The Scale of the problem in Liverpool

We can only speculate on the numbers of deaths caused by asbestos exposure to Liverpool residents in the past. However the Liverpool Occupational Project interviewed 2.601 men in doctors waiting rooms in Liverpool between April and October 1992 and found 335 cases of exposure to asbestos, 13% or one in eight men were found to have been exposed to asbestos at work.

If we compare this figure to the male population over 35 years old in Liverpool which is 104,700 then approximately 13,600 men in Liverpool may have been exposed to asbestos.

This is certainly an underestimate, for instance some people may not have known they were exposed to asbestos, artex has been widely used and up to hundreds 1970’s contained asbestos. There are numerous other examples.

Liverpool docks in the recent past imported huge amounts of asbestos and as late as 1975 25.3 thousand metric tons of asbestos were imported exposing thousands of Dockers to asbestos (Hansard 5.11.76.)

Ship construction and repair were asbestos was used widely on both sides of the Mersey was a huge local industry employing thousands of workers exposing them to asbestos dust. Asbestos was used in our local car plants and in hundreds of other industries especially construction.

Women were also exposed to asbestos. Liverpool had several bag warehouses, used hessian sacks were taken to the warehouses from the docks to be recycled. Many of the bags contained asbestos.

There are also well documented cases of women contacting the diseases from other family members clothing.

Below is an extract of a letter sent to the Asbestos Information Committee. The committee is an asbestos industry supported body. The extract is part of a letter sent by a Consultant Pathologist working in Liverpool Broadgreen Hospital in 1976.

“At present I am assessing the asbestos fibre lung content of he adult population of Liverpool, from post-mortem tissues and surgical tissues, in people who had no known asbestos contact. By the method I use most urban adults have between 2,000 and 7,000 asbestos fibres of dried lung. Only 8% of the population studied so far had a total absence of asbestos.”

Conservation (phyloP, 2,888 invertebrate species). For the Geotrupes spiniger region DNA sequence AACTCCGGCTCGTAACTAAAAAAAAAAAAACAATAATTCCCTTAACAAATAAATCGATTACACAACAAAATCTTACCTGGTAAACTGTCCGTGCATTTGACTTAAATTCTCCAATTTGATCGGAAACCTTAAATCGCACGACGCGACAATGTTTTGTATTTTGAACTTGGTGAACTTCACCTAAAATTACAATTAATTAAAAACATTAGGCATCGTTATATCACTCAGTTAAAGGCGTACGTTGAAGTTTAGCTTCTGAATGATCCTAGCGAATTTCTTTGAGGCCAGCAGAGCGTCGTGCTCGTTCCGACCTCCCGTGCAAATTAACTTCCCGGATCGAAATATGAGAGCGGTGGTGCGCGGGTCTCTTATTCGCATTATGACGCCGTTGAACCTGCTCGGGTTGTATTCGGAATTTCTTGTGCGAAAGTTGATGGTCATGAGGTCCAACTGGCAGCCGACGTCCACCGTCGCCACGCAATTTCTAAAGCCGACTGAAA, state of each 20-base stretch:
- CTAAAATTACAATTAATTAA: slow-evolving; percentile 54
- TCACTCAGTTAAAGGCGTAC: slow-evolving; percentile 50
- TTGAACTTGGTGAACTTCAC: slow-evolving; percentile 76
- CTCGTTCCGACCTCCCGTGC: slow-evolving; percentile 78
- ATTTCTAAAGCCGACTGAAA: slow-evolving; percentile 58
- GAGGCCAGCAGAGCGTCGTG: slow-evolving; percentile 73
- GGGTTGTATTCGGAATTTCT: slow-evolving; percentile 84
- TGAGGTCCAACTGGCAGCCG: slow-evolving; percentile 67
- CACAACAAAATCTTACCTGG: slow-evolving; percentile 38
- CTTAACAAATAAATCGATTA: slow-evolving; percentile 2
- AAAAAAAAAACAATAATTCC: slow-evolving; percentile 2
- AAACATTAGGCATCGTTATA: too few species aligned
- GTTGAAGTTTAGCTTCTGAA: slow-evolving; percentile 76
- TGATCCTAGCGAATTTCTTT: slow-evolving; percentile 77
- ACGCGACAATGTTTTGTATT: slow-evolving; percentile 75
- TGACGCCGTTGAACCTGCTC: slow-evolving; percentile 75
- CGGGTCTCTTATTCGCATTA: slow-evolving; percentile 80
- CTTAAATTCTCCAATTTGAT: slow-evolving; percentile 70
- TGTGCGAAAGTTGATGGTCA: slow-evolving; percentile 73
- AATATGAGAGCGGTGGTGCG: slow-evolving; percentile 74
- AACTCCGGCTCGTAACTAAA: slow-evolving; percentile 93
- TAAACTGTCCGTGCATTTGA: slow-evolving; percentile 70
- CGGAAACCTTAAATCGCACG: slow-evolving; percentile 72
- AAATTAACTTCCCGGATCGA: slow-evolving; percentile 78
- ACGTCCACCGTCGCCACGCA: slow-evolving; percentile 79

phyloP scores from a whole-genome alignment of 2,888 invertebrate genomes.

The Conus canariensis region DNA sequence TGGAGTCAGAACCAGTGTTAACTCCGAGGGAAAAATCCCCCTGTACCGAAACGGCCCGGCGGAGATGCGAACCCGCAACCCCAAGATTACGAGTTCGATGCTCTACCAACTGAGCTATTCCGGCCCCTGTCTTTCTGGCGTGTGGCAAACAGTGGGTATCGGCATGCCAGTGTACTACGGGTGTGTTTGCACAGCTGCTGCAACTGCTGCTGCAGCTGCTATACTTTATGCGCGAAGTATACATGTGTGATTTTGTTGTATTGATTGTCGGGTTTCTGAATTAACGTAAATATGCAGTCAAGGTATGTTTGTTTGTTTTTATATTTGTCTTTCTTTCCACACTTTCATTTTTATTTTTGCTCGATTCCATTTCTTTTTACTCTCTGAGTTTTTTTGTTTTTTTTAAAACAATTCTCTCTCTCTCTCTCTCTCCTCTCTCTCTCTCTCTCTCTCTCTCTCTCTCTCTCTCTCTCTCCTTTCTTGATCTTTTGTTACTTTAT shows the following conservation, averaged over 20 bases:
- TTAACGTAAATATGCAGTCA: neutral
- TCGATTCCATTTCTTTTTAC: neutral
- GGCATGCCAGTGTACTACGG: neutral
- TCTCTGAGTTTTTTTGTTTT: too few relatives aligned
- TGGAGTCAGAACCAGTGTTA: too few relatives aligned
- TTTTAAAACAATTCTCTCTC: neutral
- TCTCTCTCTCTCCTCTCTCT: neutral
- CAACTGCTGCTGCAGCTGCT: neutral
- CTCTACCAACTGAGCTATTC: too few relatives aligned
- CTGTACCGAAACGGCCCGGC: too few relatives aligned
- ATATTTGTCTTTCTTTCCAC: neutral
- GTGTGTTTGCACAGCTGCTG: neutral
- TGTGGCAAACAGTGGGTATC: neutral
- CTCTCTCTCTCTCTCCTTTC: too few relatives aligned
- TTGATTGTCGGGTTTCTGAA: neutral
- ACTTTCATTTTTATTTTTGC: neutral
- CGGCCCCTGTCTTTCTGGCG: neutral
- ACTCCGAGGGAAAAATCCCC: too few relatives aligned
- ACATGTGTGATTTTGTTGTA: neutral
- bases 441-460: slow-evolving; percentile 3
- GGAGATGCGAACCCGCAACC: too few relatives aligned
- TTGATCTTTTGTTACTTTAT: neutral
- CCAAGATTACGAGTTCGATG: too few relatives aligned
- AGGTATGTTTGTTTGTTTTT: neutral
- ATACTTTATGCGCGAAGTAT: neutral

This document was obtained from Turner and Newel of Manchester internal archives the worlds biggest asbestos manufacture and supplied to us by lawyers working for Chase Manhattan Bank.

This statement is by John Selwyn Gummer, one time Under Secretary of State for Employment, Minister directly responsible for health and safety at work. “We must therefore assume that a single fibre (of asbestos) could do real damage which may not be seen for about 20 years or more”. (Hansard 28.7.83).

According to a H. S. E report. The number of lung cancer cases attributable to asbestos exposure is currently estimated at about 1,800 a year ( H.S.E. I993 Annual report, Statistical Supplement). The same H. S. E. report also notes studies of particular groups of asbestos exposed workers suggest that the number of excess lung cancer produced is roughly, and with considerable variation from study to study double the number of mesotheliomas.

Professor Julian Peto of the Institute for Cancer Research in a more recent study in conjunction with the H.S. E. estimates that the death rate over the next few years from mesothelioma will soar from 1,010 to almost 3,000 deaths each year or the equivalent of one male death in every hundred.(Times 7.1.94)

Figures may help us to gauge the level of exposure in Liverpool. Statistics however do not tell the whole story. They cannot convey the pain and suffering of victims dying of mesothelioma or disabled through asbestosis.

Statistics cannot illustrate the worry and misery of families who suffer when a member is struck down by a progressive and disabling disease. Often compounded by the loss of a major part of the families income.